The theme is handled with judgment and sensitivity at just the right level, and the subdued black-and-white drawings,...

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THE TENTH GOOD THING ABOUT BARNEY

For many children, the first encounter with death occurs with the loss of a pet; for such an occasion Mrs. Viorst offers honest consolation that emphasizes the cyclical continuity of life and applies as well to human death.

A little boy's cat dies and the child is "very sad." His mother suggests that he think of ten good things about the pet to tell at the funeral when father buries him next day, but the boy can only think of nine. After the funeral, the boy and his sister argue about whether Barney is in heaven or in the ground. Father says, "We don't know too much about heaven. We can't be absolutely sure that it's there." Then father plants some seeds and talks about how "things change in the ground," and at bedtime the boy announces to his mother the tenth good thing:"Barney is in the ground and he's helping to make flowers."

The theme is handled with judgment and sensitivity at just the right level, and the subdued black-and-white drawings, affectionate but unsentimental, are perfectly attuned. (Picture book. 3-8)

Pub Date: Sept. 10, 1971

ISBN: 978-0-689-71203-6

Page Count: 32

Publisher: Atheneum

Review Posted Online: Jan. 13, 2020

Kirkus Reviews Issue: Sept. 1, 1971

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Hee haw.

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THE WONKY DONKEY

The print version of a knee-slapping cumulative ditty.

In the song, Smith meets a donkey on the road. It is three-legged, and so a “wonky donkey” that, on further examination, has but one eye and so is a “winky wonky donkey” with a taste for country music and therefore a “honky-tonky winky wonky donkey,” and so on to a final characterization as a “spunky hanky-panky cranky stinky-dinky lanky honky-tonky winky wonky donkey.” A free musical recording (of this version, anyway—the author’s website hints at an adults-only version of the song) is available from the publisher and elsewhere online. Even though the book has no included soundtrack, the sly, high-spirited, eye patch–sporting donkey that grins, winks, farts, and clumps its way through the song on a prosthetic metal hoof in Cowley’s informal watercolors supplies comical visual flourishes for the silly wordplay. Look for ready guffaws from young audiences, whether read or sung, though those attuned to disability stereotypes may find themselves wincing instead or as well.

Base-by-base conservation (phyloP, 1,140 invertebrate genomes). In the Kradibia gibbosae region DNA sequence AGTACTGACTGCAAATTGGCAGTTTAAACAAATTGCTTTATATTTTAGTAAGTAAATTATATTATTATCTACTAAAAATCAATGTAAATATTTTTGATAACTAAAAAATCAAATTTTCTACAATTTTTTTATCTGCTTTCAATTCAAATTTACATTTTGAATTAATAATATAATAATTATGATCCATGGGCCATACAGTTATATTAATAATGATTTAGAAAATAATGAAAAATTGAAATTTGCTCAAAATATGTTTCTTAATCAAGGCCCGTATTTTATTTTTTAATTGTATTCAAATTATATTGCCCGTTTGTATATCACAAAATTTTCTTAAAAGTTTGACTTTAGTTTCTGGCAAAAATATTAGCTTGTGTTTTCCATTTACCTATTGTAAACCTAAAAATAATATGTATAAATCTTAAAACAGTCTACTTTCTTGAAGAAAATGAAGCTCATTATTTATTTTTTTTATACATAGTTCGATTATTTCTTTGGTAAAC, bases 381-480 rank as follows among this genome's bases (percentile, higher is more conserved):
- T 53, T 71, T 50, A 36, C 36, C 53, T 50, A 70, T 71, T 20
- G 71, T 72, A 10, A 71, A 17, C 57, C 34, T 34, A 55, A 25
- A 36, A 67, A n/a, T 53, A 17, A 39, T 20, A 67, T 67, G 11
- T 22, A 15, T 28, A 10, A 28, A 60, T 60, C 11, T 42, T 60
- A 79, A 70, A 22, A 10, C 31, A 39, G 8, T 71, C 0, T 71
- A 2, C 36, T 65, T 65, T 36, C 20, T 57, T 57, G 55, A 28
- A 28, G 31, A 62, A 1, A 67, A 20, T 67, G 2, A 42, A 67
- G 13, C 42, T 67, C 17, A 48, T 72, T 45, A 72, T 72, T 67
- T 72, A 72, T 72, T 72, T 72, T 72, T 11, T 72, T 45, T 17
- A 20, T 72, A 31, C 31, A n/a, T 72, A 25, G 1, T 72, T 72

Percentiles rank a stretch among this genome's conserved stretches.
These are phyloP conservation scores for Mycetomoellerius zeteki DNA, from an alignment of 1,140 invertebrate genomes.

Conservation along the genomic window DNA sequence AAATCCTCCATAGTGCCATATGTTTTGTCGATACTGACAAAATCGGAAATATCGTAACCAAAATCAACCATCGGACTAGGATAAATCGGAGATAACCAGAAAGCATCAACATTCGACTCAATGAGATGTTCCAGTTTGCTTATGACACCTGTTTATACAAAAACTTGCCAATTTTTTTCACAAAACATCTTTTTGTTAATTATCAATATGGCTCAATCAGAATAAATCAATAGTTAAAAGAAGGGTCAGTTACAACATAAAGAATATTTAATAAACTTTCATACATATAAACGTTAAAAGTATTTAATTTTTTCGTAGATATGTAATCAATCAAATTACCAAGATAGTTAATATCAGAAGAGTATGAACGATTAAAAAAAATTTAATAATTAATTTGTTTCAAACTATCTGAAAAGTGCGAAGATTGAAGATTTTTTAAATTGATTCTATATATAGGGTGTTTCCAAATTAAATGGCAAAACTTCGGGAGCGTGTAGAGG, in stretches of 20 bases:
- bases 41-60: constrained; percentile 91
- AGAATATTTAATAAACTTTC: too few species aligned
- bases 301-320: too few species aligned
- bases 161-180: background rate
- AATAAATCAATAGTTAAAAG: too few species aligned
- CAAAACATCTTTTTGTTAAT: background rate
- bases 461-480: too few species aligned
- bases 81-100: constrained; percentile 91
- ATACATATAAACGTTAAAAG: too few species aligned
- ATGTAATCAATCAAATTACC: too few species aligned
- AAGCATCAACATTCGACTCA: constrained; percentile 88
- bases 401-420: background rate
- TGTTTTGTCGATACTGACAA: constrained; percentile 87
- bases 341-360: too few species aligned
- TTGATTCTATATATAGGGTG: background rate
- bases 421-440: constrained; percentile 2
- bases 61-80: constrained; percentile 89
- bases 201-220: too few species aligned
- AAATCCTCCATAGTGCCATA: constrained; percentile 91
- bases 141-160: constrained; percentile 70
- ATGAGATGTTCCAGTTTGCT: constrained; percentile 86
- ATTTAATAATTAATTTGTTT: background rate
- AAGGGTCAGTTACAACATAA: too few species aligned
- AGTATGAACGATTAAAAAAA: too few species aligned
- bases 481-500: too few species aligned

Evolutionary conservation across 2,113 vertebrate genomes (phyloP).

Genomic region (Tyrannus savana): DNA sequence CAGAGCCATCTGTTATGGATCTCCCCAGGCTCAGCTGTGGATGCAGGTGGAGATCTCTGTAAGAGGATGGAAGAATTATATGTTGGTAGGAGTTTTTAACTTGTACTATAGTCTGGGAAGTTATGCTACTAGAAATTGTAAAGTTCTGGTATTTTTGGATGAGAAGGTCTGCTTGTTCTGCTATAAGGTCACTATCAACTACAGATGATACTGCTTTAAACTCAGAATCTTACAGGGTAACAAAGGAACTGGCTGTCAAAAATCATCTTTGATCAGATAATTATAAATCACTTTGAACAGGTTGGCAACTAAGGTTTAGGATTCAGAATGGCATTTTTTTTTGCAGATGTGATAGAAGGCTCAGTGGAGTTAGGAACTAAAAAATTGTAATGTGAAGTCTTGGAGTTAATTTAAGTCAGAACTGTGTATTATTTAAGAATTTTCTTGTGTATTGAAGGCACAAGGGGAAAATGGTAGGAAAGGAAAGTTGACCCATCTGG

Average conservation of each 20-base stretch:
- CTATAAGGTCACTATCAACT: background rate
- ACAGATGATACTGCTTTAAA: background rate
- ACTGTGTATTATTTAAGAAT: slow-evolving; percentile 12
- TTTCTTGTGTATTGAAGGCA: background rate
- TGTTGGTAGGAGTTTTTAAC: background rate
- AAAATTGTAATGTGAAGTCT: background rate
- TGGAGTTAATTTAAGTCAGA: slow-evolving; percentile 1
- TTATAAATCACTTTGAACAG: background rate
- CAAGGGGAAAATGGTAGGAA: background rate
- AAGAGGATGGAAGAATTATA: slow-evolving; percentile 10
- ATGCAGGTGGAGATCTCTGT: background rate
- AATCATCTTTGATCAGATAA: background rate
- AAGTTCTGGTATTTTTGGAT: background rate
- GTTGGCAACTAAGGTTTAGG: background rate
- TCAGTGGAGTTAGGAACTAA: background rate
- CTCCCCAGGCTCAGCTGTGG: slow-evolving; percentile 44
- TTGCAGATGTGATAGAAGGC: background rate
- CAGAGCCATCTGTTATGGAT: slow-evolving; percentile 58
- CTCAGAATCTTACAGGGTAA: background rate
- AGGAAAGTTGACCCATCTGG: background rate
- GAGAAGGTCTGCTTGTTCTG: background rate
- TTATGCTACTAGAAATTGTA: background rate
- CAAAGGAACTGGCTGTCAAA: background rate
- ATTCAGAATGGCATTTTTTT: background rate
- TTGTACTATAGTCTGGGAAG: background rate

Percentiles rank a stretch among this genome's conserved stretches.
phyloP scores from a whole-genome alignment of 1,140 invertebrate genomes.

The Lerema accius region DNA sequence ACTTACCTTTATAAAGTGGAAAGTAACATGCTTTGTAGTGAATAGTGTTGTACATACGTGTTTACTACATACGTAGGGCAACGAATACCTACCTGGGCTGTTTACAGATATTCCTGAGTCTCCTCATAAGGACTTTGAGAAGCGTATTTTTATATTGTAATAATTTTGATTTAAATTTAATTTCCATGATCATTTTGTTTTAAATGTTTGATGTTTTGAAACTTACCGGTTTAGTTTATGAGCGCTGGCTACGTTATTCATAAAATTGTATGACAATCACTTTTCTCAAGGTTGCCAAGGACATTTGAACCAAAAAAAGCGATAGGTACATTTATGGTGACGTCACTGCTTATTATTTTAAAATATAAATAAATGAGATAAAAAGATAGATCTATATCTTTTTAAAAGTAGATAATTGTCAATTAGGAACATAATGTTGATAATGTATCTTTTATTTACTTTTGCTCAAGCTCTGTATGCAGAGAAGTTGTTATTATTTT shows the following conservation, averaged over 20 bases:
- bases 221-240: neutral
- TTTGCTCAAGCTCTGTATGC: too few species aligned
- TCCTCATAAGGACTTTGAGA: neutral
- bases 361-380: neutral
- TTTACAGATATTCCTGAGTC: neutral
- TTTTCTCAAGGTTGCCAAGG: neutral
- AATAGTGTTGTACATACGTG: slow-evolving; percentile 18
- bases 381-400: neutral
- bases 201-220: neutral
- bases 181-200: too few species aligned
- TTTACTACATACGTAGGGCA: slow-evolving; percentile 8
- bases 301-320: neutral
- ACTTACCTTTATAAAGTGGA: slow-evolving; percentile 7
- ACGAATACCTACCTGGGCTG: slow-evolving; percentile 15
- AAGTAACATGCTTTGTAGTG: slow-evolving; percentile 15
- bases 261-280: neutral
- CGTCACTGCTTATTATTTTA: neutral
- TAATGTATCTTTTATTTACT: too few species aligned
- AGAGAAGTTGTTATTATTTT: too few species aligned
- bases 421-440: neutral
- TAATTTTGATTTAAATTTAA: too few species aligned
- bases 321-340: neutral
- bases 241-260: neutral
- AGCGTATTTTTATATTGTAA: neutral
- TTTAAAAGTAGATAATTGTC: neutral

Hee haw. (Picture book. 5-7)

Pub Date: May 1, 2010

ISBN: 978-0-545-26124-1

Page Count: 26

Publisher: Scholastic

Review Posted Online: Dec. 29, 2018

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Spires’ understanding of the fragility and power of the artistic impulse mixes with expert pacing and subtle...

THE MOST MAGNIFICENT THING

Making things is difficult work. Readers will recognize the stages of this young heroine’s experience as she struggles to realize her vision.

First comes anticipation. The artist/engineer is spotted jauntily pulling a wagonload of junkyard treasures. Accompanied by her trusty canine companion, she begins drawing plans and building an assemblage. The narration has a breezy tone: “[S]he makes things all the time. Easy-peasy!” The colorful caricatures and creations contrast with the digital black outlines on a white background that depict an urban neighborhood. Intermittent blue-gray panels break up the white expanses on selected pages showing sequential actions. When the first piece doesn’t turn out as desired, the protagonist tries again, hoping to achieve magnificence. A model of persistence, she tries many adjustments; the vocabulary alone offers constructive behaviors: she “tinkers,” “wrenches,” “fiddles,” “examines,” “stares” and “tweaks.” Such hard work, however, combines with disappointing results, eventually leading to frustration, anger and injury. Explosive emotions are followed by defeat, portrayed with a small font and scaled-down figures. When the dog, whose expressions have humorously mirrored his owner’s through each phase, retrieves his leash, the resulting stroll serves them well. A fresh perspective brings renewed enthusiasm and—spoiler alert—a most magnificent scooter sidecar for a loyal assistant.

Spires’ understanding of the fragility and power of the artistic impulse mixes with expert pacing and subtle characterization for maximum delight. (Picture book. 4-7)

Pub Date: April 1, 2014

ISBN: 978-1-55453-704-4

Page Count: 32

Publisher: Kids Can

Review Posted Online: Feb. 26, 2014

Kirkus Reviews Issue: March 15, 2014

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